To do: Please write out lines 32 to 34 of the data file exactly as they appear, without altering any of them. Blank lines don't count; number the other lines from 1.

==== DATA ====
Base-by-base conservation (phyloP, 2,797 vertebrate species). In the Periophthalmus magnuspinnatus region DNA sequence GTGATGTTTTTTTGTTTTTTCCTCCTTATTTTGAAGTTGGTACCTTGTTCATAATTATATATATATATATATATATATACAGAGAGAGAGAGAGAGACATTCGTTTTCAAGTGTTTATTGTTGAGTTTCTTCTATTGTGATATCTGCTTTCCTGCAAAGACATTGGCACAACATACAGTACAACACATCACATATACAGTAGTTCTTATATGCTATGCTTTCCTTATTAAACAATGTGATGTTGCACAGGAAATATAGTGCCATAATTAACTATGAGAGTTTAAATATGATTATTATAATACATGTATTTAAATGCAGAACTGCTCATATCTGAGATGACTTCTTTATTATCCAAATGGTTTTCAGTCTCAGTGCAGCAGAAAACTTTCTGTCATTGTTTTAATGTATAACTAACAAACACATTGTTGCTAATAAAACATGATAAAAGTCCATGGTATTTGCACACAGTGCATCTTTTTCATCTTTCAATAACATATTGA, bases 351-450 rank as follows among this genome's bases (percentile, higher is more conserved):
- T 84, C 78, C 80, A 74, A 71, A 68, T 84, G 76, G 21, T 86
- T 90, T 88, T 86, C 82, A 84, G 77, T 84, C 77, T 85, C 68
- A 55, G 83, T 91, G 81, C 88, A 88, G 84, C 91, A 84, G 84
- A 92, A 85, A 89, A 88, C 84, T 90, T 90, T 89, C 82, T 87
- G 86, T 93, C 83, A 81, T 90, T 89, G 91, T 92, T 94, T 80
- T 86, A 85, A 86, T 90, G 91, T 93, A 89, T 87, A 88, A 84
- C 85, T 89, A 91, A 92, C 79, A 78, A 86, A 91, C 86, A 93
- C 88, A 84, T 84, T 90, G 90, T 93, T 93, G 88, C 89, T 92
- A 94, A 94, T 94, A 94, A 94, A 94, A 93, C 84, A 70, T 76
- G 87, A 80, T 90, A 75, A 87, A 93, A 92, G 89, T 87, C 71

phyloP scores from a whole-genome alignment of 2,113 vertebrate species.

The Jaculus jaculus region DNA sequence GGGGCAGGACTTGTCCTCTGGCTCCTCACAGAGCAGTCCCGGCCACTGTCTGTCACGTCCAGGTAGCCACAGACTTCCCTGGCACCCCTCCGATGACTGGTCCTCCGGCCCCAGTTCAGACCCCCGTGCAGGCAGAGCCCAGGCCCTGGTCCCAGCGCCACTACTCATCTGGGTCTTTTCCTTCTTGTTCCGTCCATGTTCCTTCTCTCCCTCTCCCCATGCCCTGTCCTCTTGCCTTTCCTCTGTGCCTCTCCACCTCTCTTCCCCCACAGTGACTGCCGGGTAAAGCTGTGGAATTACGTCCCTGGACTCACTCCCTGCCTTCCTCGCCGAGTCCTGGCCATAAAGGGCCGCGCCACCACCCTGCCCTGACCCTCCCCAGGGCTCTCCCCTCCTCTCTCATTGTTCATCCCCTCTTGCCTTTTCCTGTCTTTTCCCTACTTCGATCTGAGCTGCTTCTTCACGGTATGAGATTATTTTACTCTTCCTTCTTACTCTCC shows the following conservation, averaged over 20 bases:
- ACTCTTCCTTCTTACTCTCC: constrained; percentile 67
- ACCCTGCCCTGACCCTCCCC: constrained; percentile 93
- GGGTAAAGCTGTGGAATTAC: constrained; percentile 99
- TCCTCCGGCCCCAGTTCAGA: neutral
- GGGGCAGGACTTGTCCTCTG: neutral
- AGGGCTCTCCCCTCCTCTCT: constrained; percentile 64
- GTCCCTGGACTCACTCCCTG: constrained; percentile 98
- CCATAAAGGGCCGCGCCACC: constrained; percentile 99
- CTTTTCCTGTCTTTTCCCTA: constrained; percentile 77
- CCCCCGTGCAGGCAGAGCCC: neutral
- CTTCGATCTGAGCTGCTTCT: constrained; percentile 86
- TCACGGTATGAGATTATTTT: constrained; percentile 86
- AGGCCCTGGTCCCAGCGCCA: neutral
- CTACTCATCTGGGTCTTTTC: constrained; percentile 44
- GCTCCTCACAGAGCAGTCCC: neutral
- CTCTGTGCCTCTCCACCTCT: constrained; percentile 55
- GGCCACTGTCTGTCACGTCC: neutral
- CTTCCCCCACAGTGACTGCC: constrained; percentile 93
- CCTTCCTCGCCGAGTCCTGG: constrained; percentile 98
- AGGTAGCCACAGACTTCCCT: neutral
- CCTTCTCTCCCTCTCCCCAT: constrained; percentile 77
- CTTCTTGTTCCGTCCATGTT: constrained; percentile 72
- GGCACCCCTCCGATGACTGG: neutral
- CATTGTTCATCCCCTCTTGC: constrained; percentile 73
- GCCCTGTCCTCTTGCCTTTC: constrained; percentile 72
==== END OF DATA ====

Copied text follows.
- CCTTCCTCGCCGAGTCCTGG: constrained; percentile 98
- AGGTAGCCACAGACTTCCCT: neutral
- CCTTCTCTCCCTCTCCCCAT: constrained; percentile 77